Residents in at least five villages in a central Philippine province will be resettled because of fears of more landslides like the Feb. 17 disaster that buried alive 1,000 people, an official said Tuesday.
Southern Leyte governor Rosette Lerias said geologists have surveyed 11 villages that were evacuated after part of a mountain collapsed and engulfed the farming village of Guinsaugon, killing 1,000 residents.
"Of the 11 villages, five have to be relocated. The technical assessment shows that water has creeped into the soil in some areas... and this could possibly trigger more landslides," Lerias said in a telephone interview. "Two of the villages are also unsafe because they rest on top of old landslide deposits."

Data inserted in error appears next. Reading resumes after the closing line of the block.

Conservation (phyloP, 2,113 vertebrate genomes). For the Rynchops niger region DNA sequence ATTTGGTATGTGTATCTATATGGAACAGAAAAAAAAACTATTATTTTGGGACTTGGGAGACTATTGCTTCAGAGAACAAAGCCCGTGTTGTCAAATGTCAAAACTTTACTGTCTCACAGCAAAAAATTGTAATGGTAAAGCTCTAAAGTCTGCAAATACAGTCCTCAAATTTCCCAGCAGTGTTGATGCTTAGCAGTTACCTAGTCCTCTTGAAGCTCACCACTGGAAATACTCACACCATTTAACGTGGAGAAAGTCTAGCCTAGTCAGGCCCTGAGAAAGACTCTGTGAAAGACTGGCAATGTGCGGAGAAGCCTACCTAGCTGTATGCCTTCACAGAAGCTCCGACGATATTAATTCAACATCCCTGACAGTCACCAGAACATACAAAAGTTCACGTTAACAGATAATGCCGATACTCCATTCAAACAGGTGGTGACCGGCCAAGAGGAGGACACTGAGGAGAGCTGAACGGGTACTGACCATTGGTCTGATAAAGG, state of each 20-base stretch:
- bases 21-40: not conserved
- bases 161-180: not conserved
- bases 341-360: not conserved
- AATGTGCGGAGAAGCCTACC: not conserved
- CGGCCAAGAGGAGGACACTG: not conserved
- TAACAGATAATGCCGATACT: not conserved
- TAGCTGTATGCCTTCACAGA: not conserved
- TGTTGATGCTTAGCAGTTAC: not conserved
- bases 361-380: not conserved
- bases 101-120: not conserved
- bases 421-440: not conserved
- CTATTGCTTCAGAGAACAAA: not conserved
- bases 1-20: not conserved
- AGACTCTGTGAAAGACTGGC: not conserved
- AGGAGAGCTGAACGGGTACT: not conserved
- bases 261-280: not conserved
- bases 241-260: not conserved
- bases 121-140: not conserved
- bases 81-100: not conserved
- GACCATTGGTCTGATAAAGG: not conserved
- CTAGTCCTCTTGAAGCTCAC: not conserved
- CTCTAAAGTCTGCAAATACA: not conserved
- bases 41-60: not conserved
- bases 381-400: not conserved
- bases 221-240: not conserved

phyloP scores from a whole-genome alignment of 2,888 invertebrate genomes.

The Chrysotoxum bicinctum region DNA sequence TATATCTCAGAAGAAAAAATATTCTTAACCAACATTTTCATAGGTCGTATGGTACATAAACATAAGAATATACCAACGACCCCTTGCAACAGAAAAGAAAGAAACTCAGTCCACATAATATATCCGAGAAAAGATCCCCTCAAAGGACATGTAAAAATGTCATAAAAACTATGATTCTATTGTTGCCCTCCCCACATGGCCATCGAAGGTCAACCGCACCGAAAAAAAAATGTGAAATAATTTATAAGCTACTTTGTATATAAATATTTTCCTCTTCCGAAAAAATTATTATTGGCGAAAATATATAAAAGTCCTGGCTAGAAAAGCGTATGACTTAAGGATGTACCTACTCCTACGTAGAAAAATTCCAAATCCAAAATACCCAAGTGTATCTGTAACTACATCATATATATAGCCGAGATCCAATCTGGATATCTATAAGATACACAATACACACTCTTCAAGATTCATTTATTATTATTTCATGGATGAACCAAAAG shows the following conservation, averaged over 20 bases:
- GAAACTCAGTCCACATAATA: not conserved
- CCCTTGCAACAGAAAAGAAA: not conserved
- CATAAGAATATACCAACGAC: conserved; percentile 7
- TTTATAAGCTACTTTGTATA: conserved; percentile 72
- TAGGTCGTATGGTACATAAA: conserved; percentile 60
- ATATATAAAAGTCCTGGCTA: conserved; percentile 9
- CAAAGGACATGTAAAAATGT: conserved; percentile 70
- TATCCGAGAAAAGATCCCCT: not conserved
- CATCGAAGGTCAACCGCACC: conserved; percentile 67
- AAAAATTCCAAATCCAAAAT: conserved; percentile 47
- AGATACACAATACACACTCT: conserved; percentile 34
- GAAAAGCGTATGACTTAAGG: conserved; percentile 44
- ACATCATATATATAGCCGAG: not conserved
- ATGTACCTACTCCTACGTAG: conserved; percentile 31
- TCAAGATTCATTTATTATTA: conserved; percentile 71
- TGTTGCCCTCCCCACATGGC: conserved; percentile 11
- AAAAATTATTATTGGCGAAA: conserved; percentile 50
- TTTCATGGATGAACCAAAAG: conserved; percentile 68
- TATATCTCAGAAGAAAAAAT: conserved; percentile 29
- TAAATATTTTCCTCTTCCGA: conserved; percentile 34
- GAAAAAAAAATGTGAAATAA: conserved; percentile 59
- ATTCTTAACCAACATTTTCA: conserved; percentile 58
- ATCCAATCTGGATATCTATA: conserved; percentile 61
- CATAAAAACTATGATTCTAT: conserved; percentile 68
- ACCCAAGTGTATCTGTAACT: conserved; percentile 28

Officials are still compiling the number of residents who will have to move. The provincial government is already preparing to build temporary barracks for some 600 villagers from Guinsaugon who are staying in schools that were converted into evacuation centers.
Officials said 140 bodies have been recovered and 972 people were still missing and feared dead in the Guinsaugon landslide.
Thousands of people have already been evacuated from other villages. Lerias said evacuees who return to their villages will be trained to recognize signs of an impending landslide. They will be taught to use a simple device to measure rainfall and to evacuate if the gauge exceeds a certain level.
She said Leyte, a mountainous island southeast of Manila, lies on unstable ground straddling the Philippine Fault, which zigzags from the north to the south of the country.
"It is impossible to relocate everyone. This is a lesson for us but a lesson to which we have no permanent solutions," Lerias added, reports the AP.
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